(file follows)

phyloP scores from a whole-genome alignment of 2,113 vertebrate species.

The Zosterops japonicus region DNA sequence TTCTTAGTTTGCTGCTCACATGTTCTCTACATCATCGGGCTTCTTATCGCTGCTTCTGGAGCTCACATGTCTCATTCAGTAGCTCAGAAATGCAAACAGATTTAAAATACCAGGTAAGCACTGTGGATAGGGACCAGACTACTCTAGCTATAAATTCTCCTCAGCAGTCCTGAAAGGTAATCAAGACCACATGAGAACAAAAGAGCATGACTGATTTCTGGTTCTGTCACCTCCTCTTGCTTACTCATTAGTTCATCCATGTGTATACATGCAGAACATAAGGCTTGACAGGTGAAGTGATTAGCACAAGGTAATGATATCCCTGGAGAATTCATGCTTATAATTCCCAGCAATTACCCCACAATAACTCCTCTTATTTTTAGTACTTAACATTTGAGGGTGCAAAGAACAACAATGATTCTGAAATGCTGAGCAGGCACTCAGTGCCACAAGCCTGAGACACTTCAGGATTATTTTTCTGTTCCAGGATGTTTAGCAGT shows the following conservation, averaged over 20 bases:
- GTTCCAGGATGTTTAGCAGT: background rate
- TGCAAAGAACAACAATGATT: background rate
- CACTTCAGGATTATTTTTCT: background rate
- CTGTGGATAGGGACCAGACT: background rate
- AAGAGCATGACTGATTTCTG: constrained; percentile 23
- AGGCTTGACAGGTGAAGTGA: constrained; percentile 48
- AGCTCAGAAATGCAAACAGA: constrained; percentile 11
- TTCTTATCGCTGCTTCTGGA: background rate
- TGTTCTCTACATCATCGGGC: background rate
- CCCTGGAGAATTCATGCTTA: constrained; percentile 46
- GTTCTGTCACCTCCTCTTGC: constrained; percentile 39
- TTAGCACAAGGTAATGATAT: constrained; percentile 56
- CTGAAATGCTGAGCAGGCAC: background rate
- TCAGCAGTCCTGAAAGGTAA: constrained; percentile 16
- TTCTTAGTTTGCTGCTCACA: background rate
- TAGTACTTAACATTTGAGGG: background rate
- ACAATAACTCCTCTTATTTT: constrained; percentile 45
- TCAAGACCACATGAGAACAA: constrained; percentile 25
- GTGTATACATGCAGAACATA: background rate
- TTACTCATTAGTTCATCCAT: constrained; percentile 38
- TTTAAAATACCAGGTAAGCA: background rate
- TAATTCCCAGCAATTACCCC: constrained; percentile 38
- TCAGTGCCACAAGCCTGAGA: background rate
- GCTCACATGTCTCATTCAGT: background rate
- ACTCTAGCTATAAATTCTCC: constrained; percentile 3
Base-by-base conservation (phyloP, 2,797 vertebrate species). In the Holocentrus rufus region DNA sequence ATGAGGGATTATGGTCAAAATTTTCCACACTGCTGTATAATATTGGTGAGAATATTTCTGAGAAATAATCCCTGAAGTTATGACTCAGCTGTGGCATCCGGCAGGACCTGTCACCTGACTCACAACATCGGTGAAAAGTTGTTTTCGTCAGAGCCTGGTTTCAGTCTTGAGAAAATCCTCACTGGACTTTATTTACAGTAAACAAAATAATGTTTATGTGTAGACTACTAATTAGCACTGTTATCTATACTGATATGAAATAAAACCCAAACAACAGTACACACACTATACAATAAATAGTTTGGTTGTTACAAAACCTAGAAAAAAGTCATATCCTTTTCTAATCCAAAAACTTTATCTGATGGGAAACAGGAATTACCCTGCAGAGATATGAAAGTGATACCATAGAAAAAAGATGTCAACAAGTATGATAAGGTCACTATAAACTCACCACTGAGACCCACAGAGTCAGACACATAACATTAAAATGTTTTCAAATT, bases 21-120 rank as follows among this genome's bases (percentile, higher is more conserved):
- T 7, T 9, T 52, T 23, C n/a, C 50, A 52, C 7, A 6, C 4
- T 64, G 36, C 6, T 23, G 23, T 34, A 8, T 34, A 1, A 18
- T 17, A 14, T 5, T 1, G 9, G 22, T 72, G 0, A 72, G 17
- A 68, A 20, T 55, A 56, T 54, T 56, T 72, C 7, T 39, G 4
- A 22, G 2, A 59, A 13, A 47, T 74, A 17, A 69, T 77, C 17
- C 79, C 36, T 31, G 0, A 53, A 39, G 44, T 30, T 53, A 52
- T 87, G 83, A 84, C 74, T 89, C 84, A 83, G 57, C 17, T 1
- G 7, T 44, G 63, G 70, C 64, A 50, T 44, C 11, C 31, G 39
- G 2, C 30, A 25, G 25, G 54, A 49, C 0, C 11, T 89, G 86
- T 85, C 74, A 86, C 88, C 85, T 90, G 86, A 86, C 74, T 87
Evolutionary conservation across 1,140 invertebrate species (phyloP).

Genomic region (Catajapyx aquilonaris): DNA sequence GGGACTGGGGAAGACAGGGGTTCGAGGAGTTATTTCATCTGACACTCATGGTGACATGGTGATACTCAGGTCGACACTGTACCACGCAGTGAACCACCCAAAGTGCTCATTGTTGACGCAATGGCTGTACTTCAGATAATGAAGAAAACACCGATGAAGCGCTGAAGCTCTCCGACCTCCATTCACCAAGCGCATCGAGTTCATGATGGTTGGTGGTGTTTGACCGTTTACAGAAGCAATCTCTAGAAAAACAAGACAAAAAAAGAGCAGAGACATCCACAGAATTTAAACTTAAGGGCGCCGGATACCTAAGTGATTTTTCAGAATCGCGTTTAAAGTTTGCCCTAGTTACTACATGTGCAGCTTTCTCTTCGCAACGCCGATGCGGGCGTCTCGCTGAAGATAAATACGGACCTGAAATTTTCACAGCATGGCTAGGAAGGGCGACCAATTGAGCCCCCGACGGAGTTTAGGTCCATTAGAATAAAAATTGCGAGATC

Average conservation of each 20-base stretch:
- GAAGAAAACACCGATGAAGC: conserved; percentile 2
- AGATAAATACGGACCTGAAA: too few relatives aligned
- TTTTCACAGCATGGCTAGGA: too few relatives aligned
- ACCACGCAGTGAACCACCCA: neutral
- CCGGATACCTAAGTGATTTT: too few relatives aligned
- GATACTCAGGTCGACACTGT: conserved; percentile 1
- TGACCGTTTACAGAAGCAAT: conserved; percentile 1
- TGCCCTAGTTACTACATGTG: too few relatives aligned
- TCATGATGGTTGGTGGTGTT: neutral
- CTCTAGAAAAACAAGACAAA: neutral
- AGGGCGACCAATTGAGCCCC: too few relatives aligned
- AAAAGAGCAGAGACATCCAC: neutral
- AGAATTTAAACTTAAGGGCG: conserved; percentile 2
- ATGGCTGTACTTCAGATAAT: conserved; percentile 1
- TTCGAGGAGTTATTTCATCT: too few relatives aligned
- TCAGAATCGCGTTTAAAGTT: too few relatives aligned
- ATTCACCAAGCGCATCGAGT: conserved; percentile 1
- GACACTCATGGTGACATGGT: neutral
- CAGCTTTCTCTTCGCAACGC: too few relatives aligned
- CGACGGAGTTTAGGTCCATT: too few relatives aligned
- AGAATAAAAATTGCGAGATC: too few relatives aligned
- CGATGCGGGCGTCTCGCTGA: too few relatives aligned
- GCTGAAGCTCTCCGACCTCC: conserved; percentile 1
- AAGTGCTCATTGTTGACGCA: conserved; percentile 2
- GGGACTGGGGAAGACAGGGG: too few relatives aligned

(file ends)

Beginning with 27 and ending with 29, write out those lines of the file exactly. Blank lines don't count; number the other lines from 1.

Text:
- ACTCTAGCTATAAATTCTCC: constrained; percentile 3
Base-by-base conservation (phyloP, 2,797 vertebrate species). In the Holocentrus rufus region DNA sequence ATGAGGGATTATGGTCAAAATTTTCCACACTGCTGTATAATATTGGTGAGAATATTTCTGAGAAATAATCCCTGAAGTTATGACTCAGCTGTGGCATCCGGCAGGACCTGTCACCTGACTCACAACATCGGTGAAAAGTTGTTTTCGTCAGAGCCTGGTTTCAGTCTTGAGAAAATCCTCACTGGACTTTATTTACAGTAAACAAAATAATGTTTATGTGTAGACTACTAATTAGCACTGTTATCTATACTGATATGAAATAAAACCCAAACAACAGTACACACACTATACAATAAATAGTTTGGTTGTTACAAAACCTAGAAAAAAGTCATATCCTTTTCTAATCCAAAAACTTTATCTGATGGGAAACAGGAATTACCCTGCAGAGATATGAAAGTGATACCATAGAAAAAAGATGTCAACAAGTATGATAAGGTCACTATAAACTCACCACTGAGACCCACAGAGTCAGACACATAACATTAAAATGTTTTCAAATT, bases 21-120 rank as follows among this genome's bases (percentile, higher is more conserved):
- T 7, T 9, T 52, T 23, C n/a, C 50, A 52, C 7, A 6, C 4